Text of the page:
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04.13.21 – Daniels students are members of the first Canadian team to win the ULI Hines Student Competition

The Urban Land Institute Hines Student Competition is a prestigious annual contest in which student teams compete to create the best solution to a complex urban design problem. In the past, the grand prize has always gone to students from American universities. That streak ended this week when a Canadian team, including two students from the Daniels Faculty, took the competition's top spot for 2021.

The winning team included Ruotian Tan, a Daniels Faculty Master of Urban Design student, and Chenyi Xu, a Daniels Faculty Master of Architecture student. They had three teammates from other Toronto universities: Frances Grout-Brown and Leorah Klein, urban planning students at Ryerson University, and Yanlin Zhou, a student in York University's Master of Real Estate and Infrastructure program. The group was supervised by Steven Webber and Victor Perez-Amado, both assistant professors at Ryerson's School of Urban and Regional Planning. Raymond Lee, a senior associate at Weston Williamson + Partners, and Christina Giannone, vice president of planning and development at Port Credit West Village Partners, acted as advisors.

The group made its final submission to the competition's jury on April 8, in a videoconference presentation. The Urban Land Institute, which holds the competition, announced the win on Monday.

The all-Toronto team bested a field of 104 other entires from schools around North America. The four other finalists represented a number of America's top schools, including Penn State, Columbia, Berkeley, and the Georgia Institute of Technology.

In addition to the bragging rights that come with having impressed the competition's high-powered jury of practitioners from the fields of design, land use, and real estate, the students will get something a little more tangible: a $50,000 (U.S.) prize to split.

"Reflecting on this experience in its entirety, it’s surreal how much we’ve learned along the way," the team said in a statement to the Urban Land Institute. "Though each member of the team brought different skills to the table, we were strongly aligned in our aspirations for the site and were proud to present our proposal rooted in enabling physical and social connectivity and achieving economic and environmental resilience."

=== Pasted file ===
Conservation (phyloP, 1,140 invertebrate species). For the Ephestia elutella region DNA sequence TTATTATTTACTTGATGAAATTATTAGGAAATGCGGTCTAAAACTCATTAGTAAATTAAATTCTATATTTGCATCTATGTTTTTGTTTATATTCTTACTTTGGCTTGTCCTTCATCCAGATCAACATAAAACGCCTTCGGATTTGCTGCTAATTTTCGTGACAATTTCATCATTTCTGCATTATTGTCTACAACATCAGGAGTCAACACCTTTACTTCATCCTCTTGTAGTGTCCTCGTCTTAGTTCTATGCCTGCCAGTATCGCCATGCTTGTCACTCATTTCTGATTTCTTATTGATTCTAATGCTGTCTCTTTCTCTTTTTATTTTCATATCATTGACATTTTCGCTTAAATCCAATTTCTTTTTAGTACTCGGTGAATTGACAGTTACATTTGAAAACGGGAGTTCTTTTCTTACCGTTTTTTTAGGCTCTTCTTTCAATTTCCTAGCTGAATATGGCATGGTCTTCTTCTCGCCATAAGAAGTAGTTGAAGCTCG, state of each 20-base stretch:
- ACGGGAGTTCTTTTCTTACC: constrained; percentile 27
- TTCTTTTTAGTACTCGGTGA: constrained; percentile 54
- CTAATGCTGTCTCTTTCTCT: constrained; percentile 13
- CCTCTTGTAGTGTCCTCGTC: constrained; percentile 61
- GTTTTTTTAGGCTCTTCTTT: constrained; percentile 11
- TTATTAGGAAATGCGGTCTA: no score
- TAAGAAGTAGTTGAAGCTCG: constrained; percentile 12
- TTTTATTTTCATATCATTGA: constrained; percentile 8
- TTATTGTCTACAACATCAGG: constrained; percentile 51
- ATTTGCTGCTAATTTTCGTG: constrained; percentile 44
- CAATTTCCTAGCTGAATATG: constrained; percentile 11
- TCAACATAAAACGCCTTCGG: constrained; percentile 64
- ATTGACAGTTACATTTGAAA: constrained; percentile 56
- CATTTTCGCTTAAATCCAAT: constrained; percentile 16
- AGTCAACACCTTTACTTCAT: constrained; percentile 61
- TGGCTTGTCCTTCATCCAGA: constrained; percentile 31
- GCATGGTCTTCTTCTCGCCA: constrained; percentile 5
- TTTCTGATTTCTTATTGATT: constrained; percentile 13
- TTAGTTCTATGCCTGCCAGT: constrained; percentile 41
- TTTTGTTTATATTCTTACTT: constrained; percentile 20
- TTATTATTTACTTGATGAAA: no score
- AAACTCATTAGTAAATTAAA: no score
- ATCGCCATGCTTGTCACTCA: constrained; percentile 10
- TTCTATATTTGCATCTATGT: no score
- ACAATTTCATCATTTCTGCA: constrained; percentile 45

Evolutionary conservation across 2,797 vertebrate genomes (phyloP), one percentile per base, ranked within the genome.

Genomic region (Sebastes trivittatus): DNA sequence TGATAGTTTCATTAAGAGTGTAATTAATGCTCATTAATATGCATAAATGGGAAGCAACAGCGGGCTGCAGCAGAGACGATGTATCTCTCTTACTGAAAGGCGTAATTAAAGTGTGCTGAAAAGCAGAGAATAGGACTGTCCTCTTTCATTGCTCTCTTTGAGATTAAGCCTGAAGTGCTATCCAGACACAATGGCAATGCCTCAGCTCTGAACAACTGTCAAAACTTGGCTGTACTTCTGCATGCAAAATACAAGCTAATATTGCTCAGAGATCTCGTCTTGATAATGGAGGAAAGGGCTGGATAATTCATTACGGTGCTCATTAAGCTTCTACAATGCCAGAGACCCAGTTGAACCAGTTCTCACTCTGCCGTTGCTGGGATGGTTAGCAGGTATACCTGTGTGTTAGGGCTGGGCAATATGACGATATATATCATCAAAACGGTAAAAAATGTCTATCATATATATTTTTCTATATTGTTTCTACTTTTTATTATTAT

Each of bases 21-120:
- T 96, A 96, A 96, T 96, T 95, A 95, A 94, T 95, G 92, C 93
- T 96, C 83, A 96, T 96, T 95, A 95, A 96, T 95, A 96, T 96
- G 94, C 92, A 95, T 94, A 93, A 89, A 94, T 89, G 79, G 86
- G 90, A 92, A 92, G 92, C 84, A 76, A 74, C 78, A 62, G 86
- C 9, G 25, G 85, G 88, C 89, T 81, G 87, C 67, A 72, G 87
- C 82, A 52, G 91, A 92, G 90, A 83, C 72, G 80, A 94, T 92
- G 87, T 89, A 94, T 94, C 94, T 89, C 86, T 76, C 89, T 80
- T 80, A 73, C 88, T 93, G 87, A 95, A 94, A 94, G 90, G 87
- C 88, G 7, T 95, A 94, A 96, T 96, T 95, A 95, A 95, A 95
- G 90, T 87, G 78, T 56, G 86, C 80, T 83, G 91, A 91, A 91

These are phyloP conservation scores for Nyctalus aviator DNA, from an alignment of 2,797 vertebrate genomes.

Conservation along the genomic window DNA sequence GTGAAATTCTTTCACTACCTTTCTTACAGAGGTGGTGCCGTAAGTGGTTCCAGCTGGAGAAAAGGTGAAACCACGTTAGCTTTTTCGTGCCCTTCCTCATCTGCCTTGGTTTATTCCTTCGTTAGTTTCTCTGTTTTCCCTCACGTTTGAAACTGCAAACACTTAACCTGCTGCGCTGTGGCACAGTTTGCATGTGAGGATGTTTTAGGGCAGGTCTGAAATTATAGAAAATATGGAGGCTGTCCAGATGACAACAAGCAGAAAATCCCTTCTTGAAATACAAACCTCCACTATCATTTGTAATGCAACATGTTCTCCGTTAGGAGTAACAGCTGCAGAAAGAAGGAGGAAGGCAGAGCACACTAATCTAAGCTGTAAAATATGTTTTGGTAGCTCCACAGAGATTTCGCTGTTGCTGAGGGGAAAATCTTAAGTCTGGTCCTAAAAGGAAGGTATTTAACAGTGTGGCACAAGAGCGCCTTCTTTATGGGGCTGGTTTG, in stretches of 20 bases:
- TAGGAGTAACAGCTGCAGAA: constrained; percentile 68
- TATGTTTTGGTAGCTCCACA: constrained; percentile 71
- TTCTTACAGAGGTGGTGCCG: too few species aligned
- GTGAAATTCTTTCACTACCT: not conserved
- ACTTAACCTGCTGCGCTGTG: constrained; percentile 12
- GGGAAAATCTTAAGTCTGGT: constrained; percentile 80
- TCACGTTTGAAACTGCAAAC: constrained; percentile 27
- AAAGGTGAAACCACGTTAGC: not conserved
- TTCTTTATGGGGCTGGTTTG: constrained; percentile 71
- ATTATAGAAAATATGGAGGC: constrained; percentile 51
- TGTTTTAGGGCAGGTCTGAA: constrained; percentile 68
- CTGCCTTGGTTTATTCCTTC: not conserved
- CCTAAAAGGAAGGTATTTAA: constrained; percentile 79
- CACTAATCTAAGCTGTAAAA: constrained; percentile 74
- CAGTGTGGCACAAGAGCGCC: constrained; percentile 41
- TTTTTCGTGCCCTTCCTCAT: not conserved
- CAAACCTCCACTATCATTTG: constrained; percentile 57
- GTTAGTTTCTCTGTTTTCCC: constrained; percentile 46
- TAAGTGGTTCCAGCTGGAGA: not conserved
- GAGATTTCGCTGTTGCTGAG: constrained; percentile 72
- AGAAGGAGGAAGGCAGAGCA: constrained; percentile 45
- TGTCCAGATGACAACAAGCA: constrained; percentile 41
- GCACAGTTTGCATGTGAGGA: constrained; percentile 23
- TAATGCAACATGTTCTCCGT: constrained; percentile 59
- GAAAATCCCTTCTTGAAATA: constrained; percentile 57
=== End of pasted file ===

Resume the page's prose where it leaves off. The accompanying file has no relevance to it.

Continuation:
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The group's master plan includes a 107,000-square foot community centre.

The ULI Hines Student Competition asks students to form multidisciplinary teams and tackle a multifaceted urban design project. This year's competition brief called for groups to develop master plans for the East Village, a neighbourhood in Kansas City, Missouri. Student proposals had to take into account a number of goals, including positive economic impact, sustainability, housing affordability, and access to transportation. Teams were required not only to design ways of transforming the neighbourhood, but also to develop phased implementation plans and financial pro formas.

The Daniels/Ryerson/York team's design, titled "Fusion," was unique among the competition's finalists in that it didn't include any tourist infrastructure. Instead, the group chose to focus on building a lively pedestrian promenade for locals, lined with mixed-income residences, office space, retail, and a 107,000-square-foot community centre with housing for seniors inside.

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The Fusion site plan.

The group's master plan also included a network of green infrastructure intended to control the flow of stormwater across the site. Permeable pavement and street bioswales would allow the East Village to absorb rain and store it for reuse in a series of local gardens and green roofs. A vertical farming greenhouse would make it possible for the neighbourhood to produce some of its own food.

This attention to environmental sustainability and agriculture won the competition jury's approval. "Fusion stood out as it pushed a new paradigm for an urban neighborhood based on the strong regional legacy of agriculture," ULI Hines jury chair Diana Reid wrote in a statement. "Their financing plan and design enabled economic resilience through small scale food growth and distribution, local culinary incubation, and research-driven employment opportunities."

Learn more about Fusion and the other ULI Hines Student Competition 2021 finalists on the Urban Land Institute Americas website.

Top image: The group's design for a vertical farming greenhouse.